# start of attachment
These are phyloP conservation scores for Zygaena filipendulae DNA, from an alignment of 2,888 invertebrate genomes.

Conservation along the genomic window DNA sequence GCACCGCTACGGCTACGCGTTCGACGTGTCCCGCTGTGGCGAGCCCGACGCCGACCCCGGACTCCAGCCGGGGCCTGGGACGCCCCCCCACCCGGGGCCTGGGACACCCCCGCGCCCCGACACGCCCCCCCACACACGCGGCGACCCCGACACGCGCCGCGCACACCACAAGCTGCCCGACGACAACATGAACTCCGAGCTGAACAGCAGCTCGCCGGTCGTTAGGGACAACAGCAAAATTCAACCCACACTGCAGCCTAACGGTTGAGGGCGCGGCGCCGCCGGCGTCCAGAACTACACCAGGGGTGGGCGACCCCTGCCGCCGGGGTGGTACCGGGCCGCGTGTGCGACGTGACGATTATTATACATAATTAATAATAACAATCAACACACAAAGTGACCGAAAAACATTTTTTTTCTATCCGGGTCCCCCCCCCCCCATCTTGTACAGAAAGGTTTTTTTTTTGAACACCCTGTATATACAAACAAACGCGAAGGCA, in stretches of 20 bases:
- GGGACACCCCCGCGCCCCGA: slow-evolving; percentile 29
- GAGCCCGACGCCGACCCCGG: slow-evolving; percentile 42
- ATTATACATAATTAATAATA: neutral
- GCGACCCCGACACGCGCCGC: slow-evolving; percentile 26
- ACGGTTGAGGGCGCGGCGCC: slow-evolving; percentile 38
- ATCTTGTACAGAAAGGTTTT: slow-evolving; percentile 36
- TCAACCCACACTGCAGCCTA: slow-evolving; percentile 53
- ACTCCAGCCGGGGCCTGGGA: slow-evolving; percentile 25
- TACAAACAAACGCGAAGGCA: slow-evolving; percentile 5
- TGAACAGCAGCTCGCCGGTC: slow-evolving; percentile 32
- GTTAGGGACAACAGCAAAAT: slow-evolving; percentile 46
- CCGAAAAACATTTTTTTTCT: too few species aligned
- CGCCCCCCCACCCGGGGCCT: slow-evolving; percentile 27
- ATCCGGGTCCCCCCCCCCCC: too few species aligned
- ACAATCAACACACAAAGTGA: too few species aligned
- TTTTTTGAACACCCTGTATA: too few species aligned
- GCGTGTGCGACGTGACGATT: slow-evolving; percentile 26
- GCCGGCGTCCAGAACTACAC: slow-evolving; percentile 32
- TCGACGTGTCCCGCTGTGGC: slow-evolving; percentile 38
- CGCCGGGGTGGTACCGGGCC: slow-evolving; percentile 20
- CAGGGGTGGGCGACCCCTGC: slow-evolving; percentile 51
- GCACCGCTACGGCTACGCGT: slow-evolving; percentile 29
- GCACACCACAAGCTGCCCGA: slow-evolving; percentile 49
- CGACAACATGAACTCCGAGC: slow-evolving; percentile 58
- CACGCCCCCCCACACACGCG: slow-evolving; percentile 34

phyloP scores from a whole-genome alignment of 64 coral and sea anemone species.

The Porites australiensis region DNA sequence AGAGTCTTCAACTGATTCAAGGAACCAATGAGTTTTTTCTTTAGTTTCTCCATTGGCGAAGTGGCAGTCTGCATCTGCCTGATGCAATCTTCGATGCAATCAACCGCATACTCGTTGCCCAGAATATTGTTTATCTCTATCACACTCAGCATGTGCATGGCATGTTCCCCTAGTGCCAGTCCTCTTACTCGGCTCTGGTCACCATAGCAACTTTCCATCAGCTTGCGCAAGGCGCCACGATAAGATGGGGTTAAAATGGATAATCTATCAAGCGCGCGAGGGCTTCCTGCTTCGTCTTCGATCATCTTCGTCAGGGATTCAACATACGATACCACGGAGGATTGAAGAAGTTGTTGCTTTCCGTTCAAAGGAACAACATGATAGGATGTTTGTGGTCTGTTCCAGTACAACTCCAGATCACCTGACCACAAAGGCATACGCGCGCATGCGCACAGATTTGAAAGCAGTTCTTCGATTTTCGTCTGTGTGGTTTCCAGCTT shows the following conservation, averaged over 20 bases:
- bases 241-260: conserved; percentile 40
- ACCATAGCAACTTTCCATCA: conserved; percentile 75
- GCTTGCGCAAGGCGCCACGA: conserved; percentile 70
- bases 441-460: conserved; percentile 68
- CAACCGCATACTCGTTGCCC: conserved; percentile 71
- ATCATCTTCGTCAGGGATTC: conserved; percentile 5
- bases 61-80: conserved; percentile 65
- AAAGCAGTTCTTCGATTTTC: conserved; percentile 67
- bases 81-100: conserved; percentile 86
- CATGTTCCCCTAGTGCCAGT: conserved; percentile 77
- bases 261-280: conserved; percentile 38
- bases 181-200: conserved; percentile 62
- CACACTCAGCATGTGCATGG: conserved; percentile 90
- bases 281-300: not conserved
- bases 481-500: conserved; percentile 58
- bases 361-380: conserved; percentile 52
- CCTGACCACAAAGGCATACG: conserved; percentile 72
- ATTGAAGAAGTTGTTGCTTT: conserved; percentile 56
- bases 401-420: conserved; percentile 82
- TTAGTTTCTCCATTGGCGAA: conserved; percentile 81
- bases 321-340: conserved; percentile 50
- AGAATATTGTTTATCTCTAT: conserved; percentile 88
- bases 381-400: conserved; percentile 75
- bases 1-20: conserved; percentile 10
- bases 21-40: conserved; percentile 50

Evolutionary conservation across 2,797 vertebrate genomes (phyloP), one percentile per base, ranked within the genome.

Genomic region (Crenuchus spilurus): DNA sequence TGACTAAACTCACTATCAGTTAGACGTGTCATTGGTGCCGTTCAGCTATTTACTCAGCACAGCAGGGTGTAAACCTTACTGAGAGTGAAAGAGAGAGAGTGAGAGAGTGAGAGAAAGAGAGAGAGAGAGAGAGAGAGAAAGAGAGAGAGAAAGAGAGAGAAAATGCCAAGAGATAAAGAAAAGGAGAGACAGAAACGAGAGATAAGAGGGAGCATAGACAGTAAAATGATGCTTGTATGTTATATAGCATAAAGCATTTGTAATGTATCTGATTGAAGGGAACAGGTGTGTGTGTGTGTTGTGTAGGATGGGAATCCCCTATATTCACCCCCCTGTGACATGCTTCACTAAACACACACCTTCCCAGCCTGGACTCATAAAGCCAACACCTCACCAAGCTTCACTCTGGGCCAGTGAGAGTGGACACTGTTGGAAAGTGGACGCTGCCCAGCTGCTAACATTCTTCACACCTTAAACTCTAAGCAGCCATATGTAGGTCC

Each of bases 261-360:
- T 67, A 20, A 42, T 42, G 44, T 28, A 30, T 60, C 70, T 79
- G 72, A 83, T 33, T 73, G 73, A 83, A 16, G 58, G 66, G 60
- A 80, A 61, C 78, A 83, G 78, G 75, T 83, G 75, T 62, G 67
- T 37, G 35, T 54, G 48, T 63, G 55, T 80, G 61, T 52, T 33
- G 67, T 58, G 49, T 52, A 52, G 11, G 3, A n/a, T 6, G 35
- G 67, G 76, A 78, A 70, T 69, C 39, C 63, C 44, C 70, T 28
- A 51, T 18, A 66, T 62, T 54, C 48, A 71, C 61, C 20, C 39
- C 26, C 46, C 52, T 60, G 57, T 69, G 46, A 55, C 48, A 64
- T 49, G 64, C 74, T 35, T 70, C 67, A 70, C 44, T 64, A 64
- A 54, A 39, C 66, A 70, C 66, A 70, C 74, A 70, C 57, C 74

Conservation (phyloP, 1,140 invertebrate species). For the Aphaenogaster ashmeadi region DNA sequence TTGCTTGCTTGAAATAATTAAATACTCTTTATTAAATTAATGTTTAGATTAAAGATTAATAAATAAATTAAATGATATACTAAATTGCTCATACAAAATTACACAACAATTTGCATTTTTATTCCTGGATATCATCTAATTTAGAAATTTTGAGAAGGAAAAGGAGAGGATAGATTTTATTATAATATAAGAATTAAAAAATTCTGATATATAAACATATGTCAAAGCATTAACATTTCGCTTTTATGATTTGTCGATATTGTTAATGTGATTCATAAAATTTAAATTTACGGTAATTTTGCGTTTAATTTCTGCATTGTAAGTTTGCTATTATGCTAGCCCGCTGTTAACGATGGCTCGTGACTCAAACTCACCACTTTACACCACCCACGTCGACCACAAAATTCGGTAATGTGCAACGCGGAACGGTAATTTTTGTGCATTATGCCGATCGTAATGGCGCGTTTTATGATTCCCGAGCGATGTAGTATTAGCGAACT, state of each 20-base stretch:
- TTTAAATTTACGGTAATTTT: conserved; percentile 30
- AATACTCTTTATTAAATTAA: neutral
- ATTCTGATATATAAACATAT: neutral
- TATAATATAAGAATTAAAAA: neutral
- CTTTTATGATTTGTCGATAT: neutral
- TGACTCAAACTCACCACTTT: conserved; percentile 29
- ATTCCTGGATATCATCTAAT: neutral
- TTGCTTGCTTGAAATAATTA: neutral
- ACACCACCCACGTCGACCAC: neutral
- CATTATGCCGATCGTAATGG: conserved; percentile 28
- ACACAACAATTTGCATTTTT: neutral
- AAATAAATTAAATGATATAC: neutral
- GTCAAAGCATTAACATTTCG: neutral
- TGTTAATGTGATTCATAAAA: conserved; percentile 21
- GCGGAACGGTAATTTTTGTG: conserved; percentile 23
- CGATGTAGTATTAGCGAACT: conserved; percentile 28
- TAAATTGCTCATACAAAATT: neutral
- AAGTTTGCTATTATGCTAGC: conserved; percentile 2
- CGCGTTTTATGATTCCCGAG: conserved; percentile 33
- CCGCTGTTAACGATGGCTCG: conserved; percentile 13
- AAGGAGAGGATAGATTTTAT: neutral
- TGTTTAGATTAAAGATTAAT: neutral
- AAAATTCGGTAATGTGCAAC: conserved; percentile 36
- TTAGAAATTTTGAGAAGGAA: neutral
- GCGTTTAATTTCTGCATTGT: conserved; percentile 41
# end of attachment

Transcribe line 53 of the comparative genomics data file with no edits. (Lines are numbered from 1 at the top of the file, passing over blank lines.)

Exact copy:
- bases 1-20: conserved; percentile 10